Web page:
College is too late, writes New York Times columnist Frank Bruni in response to President Obama’s call for free community college in the State of the Union speech. Subsidizing tuition won’t help if students aren’t ready to do college-level work.
It’s easy to get students to enroll in community college, writes his colleague, David Brooks. Helping students graduate is hard.
Spending $60 billion over 10 years to make community college free won’t change sky-high dropout rates, Brooks writes.
. . . community college is already free for most poor and working-class students who qualify for Pell grants and other aid. In 2012, 38 percent of community-college students had their tuition covered entirely by grant aid and an additional 33 percent had fees of less than $1,000.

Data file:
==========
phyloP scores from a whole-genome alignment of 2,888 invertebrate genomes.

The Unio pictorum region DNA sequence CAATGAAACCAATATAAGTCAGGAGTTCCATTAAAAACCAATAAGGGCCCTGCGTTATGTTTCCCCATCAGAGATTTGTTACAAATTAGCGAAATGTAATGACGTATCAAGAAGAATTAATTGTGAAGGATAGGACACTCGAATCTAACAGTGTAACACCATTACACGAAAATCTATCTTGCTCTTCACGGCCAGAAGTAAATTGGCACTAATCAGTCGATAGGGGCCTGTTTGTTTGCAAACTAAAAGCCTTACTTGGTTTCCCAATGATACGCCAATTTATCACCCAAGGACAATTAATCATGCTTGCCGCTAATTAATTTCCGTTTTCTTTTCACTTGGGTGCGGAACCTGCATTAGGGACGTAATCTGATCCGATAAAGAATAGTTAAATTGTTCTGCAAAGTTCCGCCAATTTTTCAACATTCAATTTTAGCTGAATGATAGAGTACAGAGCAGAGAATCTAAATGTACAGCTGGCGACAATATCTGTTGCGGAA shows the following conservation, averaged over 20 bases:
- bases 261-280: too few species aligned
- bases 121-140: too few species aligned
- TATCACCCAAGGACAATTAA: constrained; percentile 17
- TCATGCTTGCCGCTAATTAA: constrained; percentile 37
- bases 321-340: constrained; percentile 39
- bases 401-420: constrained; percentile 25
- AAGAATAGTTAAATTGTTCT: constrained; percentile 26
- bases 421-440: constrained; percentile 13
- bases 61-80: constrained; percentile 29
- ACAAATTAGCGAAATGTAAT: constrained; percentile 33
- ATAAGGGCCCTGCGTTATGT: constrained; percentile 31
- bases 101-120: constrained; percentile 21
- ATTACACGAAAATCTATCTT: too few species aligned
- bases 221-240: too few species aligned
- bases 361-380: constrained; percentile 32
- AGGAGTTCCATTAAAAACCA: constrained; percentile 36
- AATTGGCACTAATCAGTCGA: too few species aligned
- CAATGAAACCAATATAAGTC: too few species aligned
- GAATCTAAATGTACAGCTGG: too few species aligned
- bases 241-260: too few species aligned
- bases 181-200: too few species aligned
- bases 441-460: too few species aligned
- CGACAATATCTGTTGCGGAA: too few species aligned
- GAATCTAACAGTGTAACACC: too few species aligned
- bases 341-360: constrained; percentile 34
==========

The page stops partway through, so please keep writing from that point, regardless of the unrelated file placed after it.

The Obama plan would largely be a subsidy for the middle- and upper-middle-class students who are now paying tuition and who could afford to pay it in the years ahead.
To increase graduation rates, spend some of that $60 billion to subsidize books, transportation, child care and housing, Brooks argues. That way students could work fewer hours and spend more time on their studies.
Community colleges also need funding for guidance counselors to help first-generation students develop a study plan and choose courses that get them quickly to their vocational or academic goal.
And they need to fix remediation, writes Brooks.
Actually, community colleges are trying all sort of remedial ed reforms, but it all goes back to Bruni’s point. If K-12 doesn’t work, then college won’t work.